Microsoft 365 – more than an IT project

SaaS platform is an opportunity to rethink business operations

Companies have faced unprecedented challenges in recent months and the UK’s path to recovery remains uncertain. But those that have built their businesses on cloud-based IT should be in a better position to cope. If they need to ramp down at short notice they only pay for the resources consumed, such as user licences per month or hosted compute and storage. They can then quickly expand again as conditions become more favourable. Even with multi-year agreements that involve upfront commitments, the principle still holds that cloud costs are tied more closely to business activity, whereas traditional IT has a higher risk of ‘stranded’ infrastructure investment when demand drops.

Microsoft is among major vendors to have benefited from a global surge in cloud revenues. Customers are not only seeking more flexible pricing, but also turning to Microsoft 365 (M365) to address the urgent need for home working. The payback may have been less apparent in the past. But with so many employees now off the corporate network, the need for secure remote access has become a top priority. M365 gives IT centralised and granular control of security across the complex interactions of users, devices, applications, and locations. An employee using a company laptop from home can be safely allowed to access email, whereas the same employee’s iPhone can have additional restrictions, such as needing the latest version of iOS.

Companies are also looking to M365 for collaboration and productivity applications, notably Teams. More than ‘Zoom on steroids’, Teams is a hub for project-based working and is the current focus of Microsoft’s innovation efforts, with new features appearing almost weekly.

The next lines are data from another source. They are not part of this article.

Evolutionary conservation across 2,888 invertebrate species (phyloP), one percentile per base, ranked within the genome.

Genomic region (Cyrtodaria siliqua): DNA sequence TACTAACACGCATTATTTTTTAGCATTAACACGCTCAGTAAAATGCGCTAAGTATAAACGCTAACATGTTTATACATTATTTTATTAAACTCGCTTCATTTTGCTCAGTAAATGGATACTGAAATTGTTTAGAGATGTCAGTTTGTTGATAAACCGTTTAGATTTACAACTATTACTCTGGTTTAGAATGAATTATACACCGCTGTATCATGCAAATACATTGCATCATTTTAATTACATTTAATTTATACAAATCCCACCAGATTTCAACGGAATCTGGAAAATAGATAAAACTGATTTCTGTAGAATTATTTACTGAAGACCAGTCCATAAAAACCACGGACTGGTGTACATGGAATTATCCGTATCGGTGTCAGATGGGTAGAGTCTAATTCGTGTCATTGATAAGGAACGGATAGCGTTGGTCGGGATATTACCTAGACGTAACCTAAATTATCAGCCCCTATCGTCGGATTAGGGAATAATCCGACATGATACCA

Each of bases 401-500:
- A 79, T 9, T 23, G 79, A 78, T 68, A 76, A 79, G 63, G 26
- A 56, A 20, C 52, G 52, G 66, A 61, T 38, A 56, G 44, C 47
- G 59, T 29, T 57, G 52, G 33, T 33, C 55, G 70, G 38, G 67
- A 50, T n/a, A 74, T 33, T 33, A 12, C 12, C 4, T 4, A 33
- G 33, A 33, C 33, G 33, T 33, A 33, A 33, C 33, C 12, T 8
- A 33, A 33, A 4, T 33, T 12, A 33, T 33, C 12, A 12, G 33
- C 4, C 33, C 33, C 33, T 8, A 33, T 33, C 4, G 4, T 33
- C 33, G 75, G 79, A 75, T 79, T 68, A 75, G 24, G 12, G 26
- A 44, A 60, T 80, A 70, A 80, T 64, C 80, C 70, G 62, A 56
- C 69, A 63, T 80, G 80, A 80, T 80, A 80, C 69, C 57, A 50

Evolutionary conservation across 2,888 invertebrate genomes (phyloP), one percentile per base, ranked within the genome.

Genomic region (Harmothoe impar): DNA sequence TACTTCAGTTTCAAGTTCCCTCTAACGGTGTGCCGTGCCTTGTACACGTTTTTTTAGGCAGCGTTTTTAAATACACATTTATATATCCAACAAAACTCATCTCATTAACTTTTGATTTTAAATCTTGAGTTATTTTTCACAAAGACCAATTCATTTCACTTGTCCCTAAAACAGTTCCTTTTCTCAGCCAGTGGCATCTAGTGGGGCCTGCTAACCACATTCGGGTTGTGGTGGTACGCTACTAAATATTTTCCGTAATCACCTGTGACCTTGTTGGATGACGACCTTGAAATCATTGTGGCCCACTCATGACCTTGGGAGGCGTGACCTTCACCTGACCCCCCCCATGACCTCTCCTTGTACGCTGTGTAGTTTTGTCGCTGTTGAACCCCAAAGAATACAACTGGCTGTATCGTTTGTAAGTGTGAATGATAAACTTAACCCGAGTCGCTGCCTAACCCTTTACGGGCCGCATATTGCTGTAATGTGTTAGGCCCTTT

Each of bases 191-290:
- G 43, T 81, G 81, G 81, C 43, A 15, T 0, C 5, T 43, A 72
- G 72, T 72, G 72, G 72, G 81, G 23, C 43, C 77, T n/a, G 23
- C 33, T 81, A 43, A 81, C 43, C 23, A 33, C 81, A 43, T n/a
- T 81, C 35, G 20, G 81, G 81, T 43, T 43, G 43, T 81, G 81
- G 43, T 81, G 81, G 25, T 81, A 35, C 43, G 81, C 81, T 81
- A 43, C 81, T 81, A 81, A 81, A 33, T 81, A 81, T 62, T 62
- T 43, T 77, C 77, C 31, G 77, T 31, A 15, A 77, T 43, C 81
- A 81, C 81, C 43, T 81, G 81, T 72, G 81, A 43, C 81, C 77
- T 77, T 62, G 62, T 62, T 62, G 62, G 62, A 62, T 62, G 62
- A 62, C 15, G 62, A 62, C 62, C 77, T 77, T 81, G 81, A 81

Changing work patterns

The impact of Teams in a company is often immediately visible as a sharp drop-off in internal email traffic. The introduction of cloud services can cause unanticipated shifts in working habits, with important consequences for operations and even business models.

Project-based working with Teams, for example, can progressively displace formal hierarchies and improve the flow of expertise around the organisation. HR teams may want to consider the implications for skills development and job roles. A more collaborative culture could be attractive for younger recruits, for example.

HR’s role in the business has become more strategic in the past few years. Boards of Management want hard evidence to back up investment in workforce skills. Senior HR managers many be pleasantly surprised by the new sources of data coming out of M365. ‘Workforce engagement’ is a notoriously elusive concept to measure, reliant on quarterly surveys of employees and managers. By monitoring Teams memberships and activity, HR analysts can see emerging patterns in how project groups are collaborating across departmental boundaries. One benefit could be to identify how quickly new employees become integrated and productive in the organisation.

Regulatory compliance is another area where M365 tools can be beneficial. One of the biggest risks to GDPR compliance is a lack of visibility into how Personally Identifiable Information (PII) is created and shared within and outside the company. Azure Information Protection has several tools for monitoring and protecting sensitive content by allowing employees to label their own documents and emails.

Departments can set up suitable labels depending on the type of data they handle, such as ‘GDPR-related’, commercially-sensitive’, ‘financial’ etc. Each item can then be tracked and protected according to company policy. For example, by encrypting all financial material, adding a watermark to commercially sensitive Word documents, adding an alert to sensitive emails, or ensuring GDPR-related spreadsheets are deleted after a set period of time.

Compliance specialists can be given direct access to manage the labelling and protection across the organisation. For the first time they have detailed insight into where confidential information is being created, how it is shared, and when it is archived or retired at the end of its lifecycle.

Fit for recovery 2020-21

Using cloud to improve IT efficiency and lower costs is understandably the focus of a lot of M365 investment. But organisations quickly appreciate that practically every functional area is impacted, presenting an opportunity to rethink the business. As the UK economy moves towards recovery, it’s a good time to evaluate the benefits of more fluid job roles, better compliance and risk management, process efficiency, and the development of workforce skills that boost competitiveness.